Unleashing innovation in a business


Unleashing innovation in a business

This page was last updated on November 25, 2019

Now more than ever, business success often depends on how quickly an organisation can adapt to changing market conditions, emerging technologies and new buyer behaviours. At the heart of that agility and flexibility is the need for innovation.

15 November 2019

Despite innovation’s importance many companies get stuck in their ways because they are afraid of change. It’s one of the reasons why such noteworthy brand and company names have fallen by the wayside in recent years. So in our November Breakfast Club session we discussed how businesses can effectively encourage and manage innovation in their operations.

Defining Innovation

Innovation points to something new, it can be a product, a service or a new process that has been implemented to help in streamlining a task or an activity. It’s often associated with finding approaches that lead to greater efficiency and productivity.

John Bessant, Professor Of Innovation And Entrepreneurship at the University of Exeter argues that Innovation means creating value from ideas.  He says people often confuse ideation with innovation. For example, having a business idea is only the first step. You still need to convince a lot of people (such as investors, suppliers and customers) that it’s a good idea and that they will be happy with it.  The process of turning the idea into a successful reality is innovation.

The Office for National Statistics is currently compiling the results of its latest Innovation Survey. This collects data from businesses about various aspects of their innovation-related activities over a 2 year period.

The survey deems a business to be ‘innovation active’ if it does any of these 3 points:

Results from last year’s report painted a mixed picture of innovation activity across UK businesses:

It’s often felt that smaller businesses have the edge on larger ones when it comes to innovation and can innovate at a greater speed. Perhaps these figures are suggesting change is afoot? 

What helps and hinders innovation

In our group discussions we drew on the experiences and observations of Business Club’s members to explore what helps and hinders innovation in a business.  Key points which came out of the discussion were:

What helps innovation in a business What hinders innovation in a business
  • Getting outside help to evolve the idea.
  • Having a project plan and having people take ownership of it.
  • Fostering an appetite for change.
  • Making the most of grants available.
  • Rewarding innovation and ideas in your team.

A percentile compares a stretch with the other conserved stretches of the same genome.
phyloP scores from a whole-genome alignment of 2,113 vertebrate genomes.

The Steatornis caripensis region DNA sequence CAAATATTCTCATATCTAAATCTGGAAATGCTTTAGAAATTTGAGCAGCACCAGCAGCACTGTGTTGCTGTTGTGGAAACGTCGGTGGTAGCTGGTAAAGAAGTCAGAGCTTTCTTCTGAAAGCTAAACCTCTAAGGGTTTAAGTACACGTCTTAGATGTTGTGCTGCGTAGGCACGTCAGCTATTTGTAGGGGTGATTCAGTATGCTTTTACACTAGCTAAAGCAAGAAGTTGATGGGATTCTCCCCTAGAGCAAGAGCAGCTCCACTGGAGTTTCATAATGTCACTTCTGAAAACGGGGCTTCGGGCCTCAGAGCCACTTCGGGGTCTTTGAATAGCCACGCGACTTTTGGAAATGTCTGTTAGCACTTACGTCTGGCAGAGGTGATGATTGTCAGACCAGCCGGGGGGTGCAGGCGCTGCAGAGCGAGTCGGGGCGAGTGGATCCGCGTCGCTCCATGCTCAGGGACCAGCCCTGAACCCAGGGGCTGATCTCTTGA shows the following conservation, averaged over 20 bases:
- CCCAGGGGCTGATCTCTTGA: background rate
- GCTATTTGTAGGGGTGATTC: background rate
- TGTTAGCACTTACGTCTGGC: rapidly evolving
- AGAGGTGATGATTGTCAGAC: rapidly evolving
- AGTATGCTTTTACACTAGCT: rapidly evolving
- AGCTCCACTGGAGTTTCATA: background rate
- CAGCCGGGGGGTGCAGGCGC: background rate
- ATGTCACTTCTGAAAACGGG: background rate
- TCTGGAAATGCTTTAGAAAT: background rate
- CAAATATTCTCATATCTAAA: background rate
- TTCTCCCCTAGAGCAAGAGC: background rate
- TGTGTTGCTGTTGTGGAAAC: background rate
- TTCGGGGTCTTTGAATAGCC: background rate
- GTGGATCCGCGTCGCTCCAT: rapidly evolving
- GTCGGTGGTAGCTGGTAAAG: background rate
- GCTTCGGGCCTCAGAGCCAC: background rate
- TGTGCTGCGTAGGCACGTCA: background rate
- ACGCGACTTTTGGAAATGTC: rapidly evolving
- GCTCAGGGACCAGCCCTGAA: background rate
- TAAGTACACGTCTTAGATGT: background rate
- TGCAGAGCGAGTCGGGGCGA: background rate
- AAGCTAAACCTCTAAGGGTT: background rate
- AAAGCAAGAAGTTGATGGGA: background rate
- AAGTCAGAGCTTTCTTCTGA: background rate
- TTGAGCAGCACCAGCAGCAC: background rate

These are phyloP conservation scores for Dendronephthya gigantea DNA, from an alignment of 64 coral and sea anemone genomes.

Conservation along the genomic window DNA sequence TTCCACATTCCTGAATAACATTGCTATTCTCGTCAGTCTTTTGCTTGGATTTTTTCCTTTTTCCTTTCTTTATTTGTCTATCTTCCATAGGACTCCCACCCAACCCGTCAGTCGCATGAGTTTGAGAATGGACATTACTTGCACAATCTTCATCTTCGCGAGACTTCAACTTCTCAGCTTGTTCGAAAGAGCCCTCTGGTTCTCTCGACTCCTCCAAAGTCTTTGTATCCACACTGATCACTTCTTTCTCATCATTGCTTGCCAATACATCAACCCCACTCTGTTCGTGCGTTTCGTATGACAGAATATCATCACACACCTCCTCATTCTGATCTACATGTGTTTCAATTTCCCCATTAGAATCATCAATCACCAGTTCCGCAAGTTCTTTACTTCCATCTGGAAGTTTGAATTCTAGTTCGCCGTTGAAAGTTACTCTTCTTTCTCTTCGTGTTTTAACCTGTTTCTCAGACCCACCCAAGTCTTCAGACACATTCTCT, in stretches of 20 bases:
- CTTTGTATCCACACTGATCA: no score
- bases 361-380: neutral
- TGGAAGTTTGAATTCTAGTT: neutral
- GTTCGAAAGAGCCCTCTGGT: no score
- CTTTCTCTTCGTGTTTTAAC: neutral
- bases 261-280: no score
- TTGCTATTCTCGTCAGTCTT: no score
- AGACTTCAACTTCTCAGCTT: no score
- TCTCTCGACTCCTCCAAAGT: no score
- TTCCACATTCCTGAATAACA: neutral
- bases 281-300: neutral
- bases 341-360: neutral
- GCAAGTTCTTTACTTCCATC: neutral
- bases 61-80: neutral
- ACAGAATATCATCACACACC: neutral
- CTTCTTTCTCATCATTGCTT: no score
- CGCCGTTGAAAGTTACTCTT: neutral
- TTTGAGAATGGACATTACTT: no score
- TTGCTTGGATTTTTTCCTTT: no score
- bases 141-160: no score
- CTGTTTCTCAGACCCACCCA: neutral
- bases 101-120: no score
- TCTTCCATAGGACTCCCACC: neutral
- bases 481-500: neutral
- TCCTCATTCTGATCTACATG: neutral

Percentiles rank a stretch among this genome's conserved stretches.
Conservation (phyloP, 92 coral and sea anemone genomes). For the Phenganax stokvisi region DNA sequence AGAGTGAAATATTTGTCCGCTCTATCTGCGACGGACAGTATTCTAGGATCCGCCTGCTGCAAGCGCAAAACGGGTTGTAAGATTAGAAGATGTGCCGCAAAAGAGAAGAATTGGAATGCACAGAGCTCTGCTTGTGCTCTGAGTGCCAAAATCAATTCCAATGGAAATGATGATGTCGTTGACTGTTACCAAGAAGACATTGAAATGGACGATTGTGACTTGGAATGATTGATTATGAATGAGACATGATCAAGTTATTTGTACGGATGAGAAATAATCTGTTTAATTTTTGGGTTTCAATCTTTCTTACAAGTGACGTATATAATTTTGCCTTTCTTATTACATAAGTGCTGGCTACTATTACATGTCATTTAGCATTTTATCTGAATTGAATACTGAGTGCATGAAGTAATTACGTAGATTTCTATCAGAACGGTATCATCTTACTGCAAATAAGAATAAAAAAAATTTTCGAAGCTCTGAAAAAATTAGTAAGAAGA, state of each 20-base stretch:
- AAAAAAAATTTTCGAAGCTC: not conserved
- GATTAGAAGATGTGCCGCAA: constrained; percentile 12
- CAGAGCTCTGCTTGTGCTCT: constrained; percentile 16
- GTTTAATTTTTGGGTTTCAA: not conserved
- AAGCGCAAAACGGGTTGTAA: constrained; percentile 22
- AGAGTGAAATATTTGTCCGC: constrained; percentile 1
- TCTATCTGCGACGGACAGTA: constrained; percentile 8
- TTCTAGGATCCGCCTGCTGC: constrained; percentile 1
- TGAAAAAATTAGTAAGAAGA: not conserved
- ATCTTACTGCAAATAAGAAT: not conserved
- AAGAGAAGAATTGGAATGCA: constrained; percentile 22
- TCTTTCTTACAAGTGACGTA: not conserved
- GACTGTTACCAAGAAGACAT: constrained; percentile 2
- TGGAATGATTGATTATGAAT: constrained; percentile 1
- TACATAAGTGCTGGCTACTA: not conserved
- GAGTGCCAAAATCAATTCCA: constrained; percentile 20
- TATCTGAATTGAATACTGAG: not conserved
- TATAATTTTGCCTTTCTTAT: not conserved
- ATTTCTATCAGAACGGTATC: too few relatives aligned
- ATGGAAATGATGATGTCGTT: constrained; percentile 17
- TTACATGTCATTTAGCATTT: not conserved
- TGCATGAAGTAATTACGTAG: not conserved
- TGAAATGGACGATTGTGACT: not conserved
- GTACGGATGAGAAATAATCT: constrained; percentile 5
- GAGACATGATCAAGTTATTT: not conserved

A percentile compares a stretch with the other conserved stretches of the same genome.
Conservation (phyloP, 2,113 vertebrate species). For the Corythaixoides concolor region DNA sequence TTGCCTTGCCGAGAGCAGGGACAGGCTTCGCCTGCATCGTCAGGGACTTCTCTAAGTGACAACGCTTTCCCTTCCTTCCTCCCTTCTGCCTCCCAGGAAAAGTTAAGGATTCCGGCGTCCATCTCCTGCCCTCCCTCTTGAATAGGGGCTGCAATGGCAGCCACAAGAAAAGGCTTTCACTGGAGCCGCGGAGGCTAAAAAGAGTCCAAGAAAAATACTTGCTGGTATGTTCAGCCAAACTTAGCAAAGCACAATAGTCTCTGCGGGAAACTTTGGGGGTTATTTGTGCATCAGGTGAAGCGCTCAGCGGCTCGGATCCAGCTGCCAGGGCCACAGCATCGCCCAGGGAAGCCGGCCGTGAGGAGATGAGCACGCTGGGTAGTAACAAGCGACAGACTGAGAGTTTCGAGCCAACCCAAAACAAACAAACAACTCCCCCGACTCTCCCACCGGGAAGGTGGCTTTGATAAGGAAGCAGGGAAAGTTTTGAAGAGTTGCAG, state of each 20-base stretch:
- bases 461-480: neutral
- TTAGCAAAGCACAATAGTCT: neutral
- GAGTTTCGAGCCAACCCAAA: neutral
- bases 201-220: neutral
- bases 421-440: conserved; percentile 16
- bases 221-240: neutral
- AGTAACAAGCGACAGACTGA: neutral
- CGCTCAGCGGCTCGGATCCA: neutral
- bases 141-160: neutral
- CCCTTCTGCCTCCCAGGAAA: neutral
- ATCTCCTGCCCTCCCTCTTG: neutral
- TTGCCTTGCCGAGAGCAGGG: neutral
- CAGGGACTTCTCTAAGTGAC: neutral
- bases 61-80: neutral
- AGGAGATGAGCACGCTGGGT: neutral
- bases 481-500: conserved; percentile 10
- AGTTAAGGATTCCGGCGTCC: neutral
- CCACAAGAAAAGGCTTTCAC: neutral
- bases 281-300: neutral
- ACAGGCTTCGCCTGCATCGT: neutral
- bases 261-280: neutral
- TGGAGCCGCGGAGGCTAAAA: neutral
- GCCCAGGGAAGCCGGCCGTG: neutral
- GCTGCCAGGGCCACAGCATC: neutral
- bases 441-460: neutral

• Having the right business culture.
  • Communication.
  • Not letting people talk – to share ideas or contribute to the innovation process.
  • Being a leader not a dictator.
  • Finding finance innovation.
  • Fear of change.
  • Time/resources to trial ideas, potentially fail and learn from these.
  • Political uncertainty.
  • Complacency.
  • Unapproachable management.
  • No clear focus or strategy.

Having a roadmap and creating the right atmosphere

It’s therefore important for businesses to have a roadmap for the innovation journey, and a strategy that lays out where and how innovation is going to help the organisation get to where it needs to be.

Businesses benefit greatly when they create an atmosphere where creativity is welcomed – for example, by maintaining an open dialogue between employees and upper management, encouraging them to share creative ideas, and not forcing people to innovate.


It’s also crucial to collaborate. The need to build links is nothing new, but today it’s called “open innovation” – which means networking with people inside and outside the organisation. It’s important to listen to users, the market and even collaborate with competitors.

Habits of highly innovative companies

We then looked further into what habits aid companies to be innovative in the current climate.   Out of a list of 5, here’s how the Group ranked them in importance, with 1 being the most important.

1. Listen and say yes! – address the communiction gap between leadership and non-management employees.  Listen to employees and reassure them they've been heard.
2. Fail fast.  Fail forward – allow experimentation and learn from failures.
3. E-nnovate – become better at using technology to monitor the changing business environment and improve systems and processes.
4 Accept recognition is the new reward – employee reward schemes to motivate innovation need to reflect changing employee attitudes
5. Rethink the space – conventional office structures, layouts and meeting formats may not be conducive to idea creation and innovation.


Innovation will continue to be a key survival skill and strategic priority for UK businesses as they navigate the uncertain times ahead.  Fostering innovation is largely dependent on the approach the leadership of an organisation takes, but there are helpful financial considerations to support innovation.  Support like R&D Tax Credits, timing new equipment purchases to make the most of capital allowances and getting help to access the right finance can make a real difference.

If you would like to further discuss:

…do contact the Shipleys’ Godalming team for more information.

Specific advice should be obtained before taking action, or refraining from taking action, in relation to this summary, if you would like advice or further information, please speak to your usual Shipleys contact.

Copyright © Shipleys LLP 2019

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